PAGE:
There's been some confusion of late about what makes a restaurant 'retro'. Classic French fine dining has been copping a fair whack of the stick but really, nothing has dated faster than molecular gastronomy. Nitrogens, gels and anything involving the word ‘degrees’ were everywhere you looked a couple of years back. While Sydney's fine diners are now plundering local parks and beaches foraging for ingredients, techniques using liquid nitrogen and thermoregulators have filtered into neighbourhood restaurants like Graze.
This little place on Harris Street doesn’t do tablecloths, only has a few wines on the list (BYO is $5 corkage and we highly recommend you make a trip to Ultimo Wine Centre on the way) and, for the type of food they're offering here, keeps the prices way down (entrees are around $12–$15 and mains don’t teeter past $26).
There’s a lot of technique for technique’s sake on the menu. Happily, though, there are no inverted comma 'foods'. The jamon toasty ($14) involves two tiny little toasted cheese and ham sandwiches served with a plastic, milk carton-shaped container filled with a warm creamed-cauliflower soup (they're calling it a milkshake) on the side. The only problem is trying to suck it through the paper straw, which collapses when the heat hits it. The kitchen might want to look at metal or plastic if they’re really committed to the idea.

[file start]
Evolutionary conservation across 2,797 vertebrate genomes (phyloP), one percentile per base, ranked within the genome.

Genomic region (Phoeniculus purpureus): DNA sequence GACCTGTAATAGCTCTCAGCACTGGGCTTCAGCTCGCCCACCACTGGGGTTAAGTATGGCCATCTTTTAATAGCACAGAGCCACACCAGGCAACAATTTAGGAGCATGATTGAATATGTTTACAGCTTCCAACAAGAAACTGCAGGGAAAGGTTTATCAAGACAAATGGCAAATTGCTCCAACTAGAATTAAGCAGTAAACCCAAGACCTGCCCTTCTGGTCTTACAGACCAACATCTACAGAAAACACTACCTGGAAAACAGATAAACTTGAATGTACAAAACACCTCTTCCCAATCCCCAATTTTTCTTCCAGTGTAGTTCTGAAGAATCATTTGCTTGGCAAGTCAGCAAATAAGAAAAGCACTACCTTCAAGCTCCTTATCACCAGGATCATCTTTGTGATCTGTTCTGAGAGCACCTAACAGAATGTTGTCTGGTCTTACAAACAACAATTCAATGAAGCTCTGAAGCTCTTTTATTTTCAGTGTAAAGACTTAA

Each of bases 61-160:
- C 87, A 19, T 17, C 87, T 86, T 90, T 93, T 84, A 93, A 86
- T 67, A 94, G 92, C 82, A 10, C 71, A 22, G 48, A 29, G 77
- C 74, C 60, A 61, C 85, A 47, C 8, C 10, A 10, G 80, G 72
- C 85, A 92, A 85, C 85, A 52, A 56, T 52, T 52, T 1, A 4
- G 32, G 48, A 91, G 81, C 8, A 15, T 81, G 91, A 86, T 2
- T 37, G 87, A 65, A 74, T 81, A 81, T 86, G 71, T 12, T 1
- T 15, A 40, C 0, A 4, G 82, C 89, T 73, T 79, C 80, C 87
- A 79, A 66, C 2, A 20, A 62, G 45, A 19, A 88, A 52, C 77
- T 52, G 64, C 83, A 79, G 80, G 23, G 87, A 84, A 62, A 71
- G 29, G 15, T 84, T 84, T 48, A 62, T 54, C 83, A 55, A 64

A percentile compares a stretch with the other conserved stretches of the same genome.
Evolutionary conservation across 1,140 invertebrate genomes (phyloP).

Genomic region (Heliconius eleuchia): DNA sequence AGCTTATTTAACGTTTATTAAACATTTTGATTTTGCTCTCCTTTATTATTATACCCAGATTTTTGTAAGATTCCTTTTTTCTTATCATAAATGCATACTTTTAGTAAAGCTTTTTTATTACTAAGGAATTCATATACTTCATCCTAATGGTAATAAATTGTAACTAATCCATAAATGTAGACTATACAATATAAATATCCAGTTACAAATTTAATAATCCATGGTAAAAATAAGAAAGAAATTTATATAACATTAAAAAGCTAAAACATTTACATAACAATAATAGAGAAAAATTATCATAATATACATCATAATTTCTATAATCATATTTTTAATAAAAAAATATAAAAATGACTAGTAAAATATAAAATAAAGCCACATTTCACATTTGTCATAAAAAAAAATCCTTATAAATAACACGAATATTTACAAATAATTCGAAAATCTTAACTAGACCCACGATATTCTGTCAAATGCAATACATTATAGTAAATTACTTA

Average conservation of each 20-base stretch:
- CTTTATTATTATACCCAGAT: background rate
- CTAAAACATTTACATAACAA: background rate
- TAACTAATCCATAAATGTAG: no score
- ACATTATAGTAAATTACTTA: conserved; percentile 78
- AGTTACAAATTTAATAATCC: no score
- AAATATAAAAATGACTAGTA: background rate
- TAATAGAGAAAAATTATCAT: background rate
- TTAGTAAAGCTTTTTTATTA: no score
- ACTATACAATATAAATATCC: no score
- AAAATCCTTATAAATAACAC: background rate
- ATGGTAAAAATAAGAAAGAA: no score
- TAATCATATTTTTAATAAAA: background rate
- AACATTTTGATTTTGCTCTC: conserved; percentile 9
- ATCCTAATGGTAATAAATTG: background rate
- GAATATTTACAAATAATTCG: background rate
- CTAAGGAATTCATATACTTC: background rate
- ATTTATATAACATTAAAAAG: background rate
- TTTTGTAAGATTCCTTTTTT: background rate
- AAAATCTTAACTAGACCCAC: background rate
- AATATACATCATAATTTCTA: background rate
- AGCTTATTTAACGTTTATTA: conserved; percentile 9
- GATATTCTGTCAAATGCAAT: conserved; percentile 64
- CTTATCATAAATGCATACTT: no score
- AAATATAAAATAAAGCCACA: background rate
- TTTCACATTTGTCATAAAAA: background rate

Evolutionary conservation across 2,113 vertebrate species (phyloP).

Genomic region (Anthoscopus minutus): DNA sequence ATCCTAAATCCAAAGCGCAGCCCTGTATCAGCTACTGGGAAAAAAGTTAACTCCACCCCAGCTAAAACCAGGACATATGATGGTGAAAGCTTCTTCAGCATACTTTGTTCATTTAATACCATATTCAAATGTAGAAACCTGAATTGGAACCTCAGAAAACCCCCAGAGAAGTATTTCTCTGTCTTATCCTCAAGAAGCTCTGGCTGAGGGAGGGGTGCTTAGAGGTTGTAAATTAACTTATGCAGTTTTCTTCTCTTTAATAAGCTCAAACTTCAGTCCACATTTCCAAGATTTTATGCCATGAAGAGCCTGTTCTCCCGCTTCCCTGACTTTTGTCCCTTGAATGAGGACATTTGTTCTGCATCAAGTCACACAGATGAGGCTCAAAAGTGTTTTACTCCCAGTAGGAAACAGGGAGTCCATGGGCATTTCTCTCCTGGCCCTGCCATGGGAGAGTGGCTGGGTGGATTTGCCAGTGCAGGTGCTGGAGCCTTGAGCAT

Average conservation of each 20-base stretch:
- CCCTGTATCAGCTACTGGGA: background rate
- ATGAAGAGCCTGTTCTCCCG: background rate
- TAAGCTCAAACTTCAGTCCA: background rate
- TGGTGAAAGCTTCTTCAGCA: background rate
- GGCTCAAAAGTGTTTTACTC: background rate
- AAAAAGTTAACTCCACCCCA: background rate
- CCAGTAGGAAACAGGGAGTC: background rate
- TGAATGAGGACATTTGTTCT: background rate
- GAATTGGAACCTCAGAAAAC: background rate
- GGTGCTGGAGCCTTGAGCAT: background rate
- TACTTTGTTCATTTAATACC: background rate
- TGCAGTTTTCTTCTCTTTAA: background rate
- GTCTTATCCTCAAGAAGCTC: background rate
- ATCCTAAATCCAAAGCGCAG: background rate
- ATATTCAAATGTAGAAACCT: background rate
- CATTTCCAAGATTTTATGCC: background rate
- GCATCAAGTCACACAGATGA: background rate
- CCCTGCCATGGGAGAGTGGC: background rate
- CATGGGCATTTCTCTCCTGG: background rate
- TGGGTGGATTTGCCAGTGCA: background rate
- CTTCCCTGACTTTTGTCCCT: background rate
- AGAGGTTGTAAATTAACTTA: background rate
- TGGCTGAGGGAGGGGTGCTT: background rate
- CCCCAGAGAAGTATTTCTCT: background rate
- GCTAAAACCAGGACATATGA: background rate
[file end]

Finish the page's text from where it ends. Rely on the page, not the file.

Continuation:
Smoked chicken croquettes ($12) are little balls of mash mixed with shreds of smoked chicken and strips of pancetta, crumbed and deep fried. They don’t really need the basil mayonnaise, which is overly lemony and under-seasoned. Some of the flavours in general are questionable – tonka bean and scallop, vanilla mayo – and there’s a sweet, perfumed astringency that kind of jangles with the ingredients. There’s better success with the slow-cooked Dandenong lamb ($22), which is firm-yet-tender and served with braised peas and a carrot puree.
Desserts need work. A nitrogen-poached chocolate fondant ($14) is more of a frozen chocolate pudding lump than the inside-out fondant it's meant to be and while super-fine shavings of mint and vanilla ice ($10) are fresh and lively, the slices of peach served with it are not quite ripe or sweet enough to do battle with the excellent granita.
There's obviously skill in the kitchen here, but the folks at Graze might benefit from stepping away from the chemistry set and spend more time concentrating on good old-fashioned cooking.